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Stakeholders advise increased financing of mining sector for economic growth

Mines and steel minister inaugurates N1b  barite processing plant in Cross River

 

Stakeholders in Nigeria’s mining industry have reiterated the need to improve financial investments to the sector, in order for it to be fully utilized for economic gains, foreign exchange inflow and job creation.

This was discussed at the Mining and solid minerals conference organized by the Mining and Solid Minerals Group of the Lagos Chamber of Commerce and Industry (LCCI) themed ‘Solid minerals: The foreign exchange game changer’.

Olamilekan Adegbite, Nigeria’s Minister of Mines and Steel Development said in countries endowed with strategic mineral deposits, the mining sector contributes substantially to foreign exchange earnings, adding that direct foreign investment in the mining sector creates a massive inflow of foreign exchange for the exploration and development of minerals with a positive impact on infrastructure and employment.

“A key Constraint in the accelerated development of solid minerals is the undeveloped financing mechanisms for the mining sector, the Nigeria banking system has limited exposure to mining which probably is due to the lack of sufficient understanding of the sector,” he said.

The minister commended the Central Bank of Nigeria for its interventions in key sectors of the economy which has produced results and advised that such actions are replicated in mining.

“The success of rebuilding the industry to achieve the transformational ambition for shared mining prosperity depends on the active participation of all stakeholders including the Nigerian vibrant financing community,” he said.

He reiterated that through the Solid Mineral Development fund, the Ministry of Mines is poised to partner with banks, private sector investors, and multilateral partners to unlock private sector investment and financing into the mining sector and develop long term mining sector development bonds to finance the sector.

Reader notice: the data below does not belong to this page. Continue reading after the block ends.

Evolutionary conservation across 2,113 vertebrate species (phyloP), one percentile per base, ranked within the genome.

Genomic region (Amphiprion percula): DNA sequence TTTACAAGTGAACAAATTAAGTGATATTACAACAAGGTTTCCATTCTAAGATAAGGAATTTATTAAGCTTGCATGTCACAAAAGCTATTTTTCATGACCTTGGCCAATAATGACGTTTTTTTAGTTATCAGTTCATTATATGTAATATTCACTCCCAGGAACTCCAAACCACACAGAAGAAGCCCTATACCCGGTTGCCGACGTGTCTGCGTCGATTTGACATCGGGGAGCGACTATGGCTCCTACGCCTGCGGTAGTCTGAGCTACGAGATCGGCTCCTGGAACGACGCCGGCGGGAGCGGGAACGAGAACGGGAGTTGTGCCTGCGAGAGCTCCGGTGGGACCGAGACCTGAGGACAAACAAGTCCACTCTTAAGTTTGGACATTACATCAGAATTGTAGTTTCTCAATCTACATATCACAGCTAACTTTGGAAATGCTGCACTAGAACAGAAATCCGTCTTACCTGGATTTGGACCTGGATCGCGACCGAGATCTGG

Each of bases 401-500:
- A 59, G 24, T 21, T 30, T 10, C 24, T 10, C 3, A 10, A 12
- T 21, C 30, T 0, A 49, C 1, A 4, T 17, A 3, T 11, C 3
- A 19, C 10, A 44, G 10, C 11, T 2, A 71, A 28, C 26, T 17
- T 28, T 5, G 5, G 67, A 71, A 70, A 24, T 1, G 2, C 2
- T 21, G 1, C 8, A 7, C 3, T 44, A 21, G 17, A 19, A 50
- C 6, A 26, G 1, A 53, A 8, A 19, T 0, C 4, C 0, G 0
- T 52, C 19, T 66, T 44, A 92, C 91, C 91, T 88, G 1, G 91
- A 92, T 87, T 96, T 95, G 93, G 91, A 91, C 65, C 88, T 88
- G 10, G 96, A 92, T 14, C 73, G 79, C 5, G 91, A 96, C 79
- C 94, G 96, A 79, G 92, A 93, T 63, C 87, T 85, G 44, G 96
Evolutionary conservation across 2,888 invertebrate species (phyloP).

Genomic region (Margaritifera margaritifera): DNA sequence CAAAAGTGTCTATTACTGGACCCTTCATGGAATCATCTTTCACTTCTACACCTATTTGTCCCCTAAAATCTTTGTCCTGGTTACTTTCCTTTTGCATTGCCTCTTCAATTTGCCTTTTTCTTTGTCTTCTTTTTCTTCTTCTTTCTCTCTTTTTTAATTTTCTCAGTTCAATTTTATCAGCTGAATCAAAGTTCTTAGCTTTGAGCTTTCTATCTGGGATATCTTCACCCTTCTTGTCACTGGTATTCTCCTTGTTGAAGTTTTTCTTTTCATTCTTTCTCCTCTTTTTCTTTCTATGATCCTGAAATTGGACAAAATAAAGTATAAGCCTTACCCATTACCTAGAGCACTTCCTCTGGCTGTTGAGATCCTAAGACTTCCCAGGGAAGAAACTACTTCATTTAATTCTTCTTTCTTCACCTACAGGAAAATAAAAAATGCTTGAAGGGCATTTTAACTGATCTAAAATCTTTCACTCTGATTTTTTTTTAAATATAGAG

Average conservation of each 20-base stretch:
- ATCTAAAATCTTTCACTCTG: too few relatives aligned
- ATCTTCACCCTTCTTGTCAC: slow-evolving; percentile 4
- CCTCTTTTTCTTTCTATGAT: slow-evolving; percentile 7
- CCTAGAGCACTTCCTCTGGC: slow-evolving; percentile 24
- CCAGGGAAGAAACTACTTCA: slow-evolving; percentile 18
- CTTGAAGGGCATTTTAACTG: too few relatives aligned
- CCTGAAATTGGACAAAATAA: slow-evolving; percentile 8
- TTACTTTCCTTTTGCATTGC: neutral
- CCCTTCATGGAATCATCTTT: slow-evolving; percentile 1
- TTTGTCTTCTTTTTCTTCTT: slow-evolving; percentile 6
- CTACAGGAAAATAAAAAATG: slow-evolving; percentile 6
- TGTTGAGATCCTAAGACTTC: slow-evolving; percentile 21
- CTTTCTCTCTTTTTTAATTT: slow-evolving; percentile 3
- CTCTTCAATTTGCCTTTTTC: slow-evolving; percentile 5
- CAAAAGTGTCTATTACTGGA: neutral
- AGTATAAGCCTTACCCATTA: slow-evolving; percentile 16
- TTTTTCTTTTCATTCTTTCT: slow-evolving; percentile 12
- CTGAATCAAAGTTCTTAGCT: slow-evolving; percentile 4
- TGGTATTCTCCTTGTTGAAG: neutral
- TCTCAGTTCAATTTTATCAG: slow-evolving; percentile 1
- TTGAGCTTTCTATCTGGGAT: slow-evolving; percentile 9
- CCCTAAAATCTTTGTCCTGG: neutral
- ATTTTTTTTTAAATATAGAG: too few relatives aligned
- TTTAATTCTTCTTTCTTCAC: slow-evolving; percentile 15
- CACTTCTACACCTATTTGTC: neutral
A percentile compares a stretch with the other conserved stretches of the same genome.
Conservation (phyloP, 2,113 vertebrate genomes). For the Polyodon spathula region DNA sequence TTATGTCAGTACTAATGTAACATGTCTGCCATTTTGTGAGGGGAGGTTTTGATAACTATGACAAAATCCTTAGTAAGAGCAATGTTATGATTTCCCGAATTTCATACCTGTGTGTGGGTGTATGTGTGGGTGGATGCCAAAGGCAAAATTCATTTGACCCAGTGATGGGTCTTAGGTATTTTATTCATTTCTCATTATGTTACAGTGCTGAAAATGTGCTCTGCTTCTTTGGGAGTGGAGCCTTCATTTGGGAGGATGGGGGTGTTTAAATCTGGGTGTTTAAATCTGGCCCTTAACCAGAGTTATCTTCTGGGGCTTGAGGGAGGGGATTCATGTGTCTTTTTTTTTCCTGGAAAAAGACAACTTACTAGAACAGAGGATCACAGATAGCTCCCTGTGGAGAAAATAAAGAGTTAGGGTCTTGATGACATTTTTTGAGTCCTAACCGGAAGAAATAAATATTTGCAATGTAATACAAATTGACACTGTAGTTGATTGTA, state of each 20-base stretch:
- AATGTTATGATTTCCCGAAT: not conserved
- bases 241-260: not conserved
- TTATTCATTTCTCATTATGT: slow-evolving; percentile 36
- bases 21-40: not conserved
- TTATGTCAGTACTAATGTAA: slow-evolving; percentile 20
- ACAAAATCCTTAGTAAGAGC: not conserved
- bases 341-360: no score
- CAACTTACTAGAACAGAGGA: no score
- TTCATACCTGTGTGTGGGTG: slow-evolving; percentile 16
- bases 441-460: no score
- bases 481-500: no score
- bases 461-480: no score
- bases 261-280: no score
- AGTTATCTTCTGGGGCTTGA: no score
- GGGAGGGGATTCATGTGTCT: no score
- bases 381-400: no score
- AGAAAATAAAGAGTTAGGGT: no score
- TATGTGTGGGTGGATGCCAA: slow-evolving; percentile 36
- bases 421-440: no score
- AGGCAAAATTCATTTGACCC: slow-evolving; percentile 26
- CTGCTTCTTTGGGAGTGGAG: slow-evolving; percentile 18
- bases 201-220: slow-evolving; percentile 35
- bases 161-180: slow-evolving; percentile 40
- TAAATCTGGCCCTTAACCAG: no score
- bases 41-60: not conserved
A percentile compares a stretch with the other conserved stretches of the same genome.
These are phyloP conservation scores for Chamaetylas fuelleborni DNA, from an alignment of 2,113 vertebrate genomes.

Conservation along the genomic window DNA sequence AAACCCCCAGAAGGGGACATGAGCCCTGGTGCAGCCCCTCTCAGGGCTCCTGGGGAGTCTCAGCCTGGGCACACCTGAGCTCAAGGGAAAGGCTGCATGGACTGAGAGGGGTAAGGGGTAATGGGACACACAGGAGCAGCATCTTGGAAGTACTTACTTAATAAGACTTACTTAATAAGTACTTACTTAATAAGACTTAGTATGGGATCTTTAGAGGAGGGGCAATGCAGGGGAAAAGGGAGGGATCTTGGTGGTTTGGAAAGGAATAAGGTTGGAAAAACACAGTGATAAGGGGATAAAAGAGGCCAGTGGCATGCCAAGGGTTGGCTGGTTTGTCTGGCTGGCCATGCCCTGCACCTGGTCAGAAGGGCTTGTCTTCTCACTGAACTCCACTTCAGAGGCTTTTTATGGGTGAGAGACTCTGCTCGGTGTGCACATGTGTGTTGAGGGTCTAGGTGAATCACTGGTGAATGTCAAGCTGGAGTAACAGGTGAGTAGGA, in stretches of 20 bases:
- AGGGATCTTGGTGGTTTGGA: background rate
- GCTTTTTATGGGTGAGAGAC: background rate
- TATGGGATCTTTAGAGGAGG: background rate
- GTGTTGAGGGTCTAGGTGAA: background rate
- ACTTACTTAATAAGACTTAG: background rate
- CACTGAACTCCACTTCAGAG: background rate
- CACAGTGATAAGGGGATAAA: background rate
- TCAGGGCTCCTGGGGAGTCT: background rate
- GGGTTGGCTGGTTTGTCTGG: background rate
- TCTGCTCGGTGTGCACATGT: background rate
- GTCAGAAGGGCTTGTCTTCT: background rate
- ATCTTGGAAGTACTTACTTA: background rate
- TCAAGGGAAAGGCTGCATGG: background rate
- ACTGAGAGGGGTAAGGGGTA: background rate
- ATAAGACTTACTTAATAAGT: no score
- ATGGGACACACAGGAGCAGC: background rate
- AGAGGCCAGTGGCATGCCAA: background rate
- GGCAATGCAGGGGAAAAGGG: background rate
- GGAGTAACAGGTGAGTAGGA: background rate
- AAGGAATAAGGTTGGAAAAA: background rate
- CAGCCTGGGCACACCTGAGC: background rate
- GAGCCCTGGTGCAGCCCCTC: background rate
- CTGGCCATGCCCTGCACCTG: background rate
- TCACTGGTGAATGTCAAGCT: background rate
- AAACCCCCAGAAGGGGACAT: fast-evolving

Read also: How corruption denies Nigeria of mining sector dollars

Data from the Nigerian Geological Survey Agency (NGSA) confirms that Nigeria has over 44 mineral deposits occurring in commercial quantities in over 500 locations across the country, however, these resources cannot contribute to Nigeria’s development as activities are small-scale and are plagued with little inflow of funds.

Michael Olawale-Cole, LCCI, president in his remarks said Nigeria’s solid mineral sector holds a lot of untapped potential which if realized can elevate the sector to contribute significantly to economic growth and also become a major foreign exchange earner for the government.

He said for this to be achieved, a number of reforms have to be instituted especially as it regards attracting investors, making funding available, improving security, investing in refineries, etc.

“The existing fiscal framework for investors in the mining sector is not friendly enough and does not consider the peculiar nature of the sector, particularly, its long gestation period, Nigeria will need to revisit the entire fiscal framework for the taxation of mining operations, to attract mining majors and foreign investors,” he said.

Oluwaseun Olatunji, chairman, mining and solid minerals group, LCCI said 80 percent of operators in the Nigerian mining sector are either artisanal or small-scale mining companies which limits the potentials offered.

He advised that there is need to increase the production and value addition capacities of existing operators in the solid minerals sector adding that it is a low hanging fruit with promising returns when the available resources and markets are considered.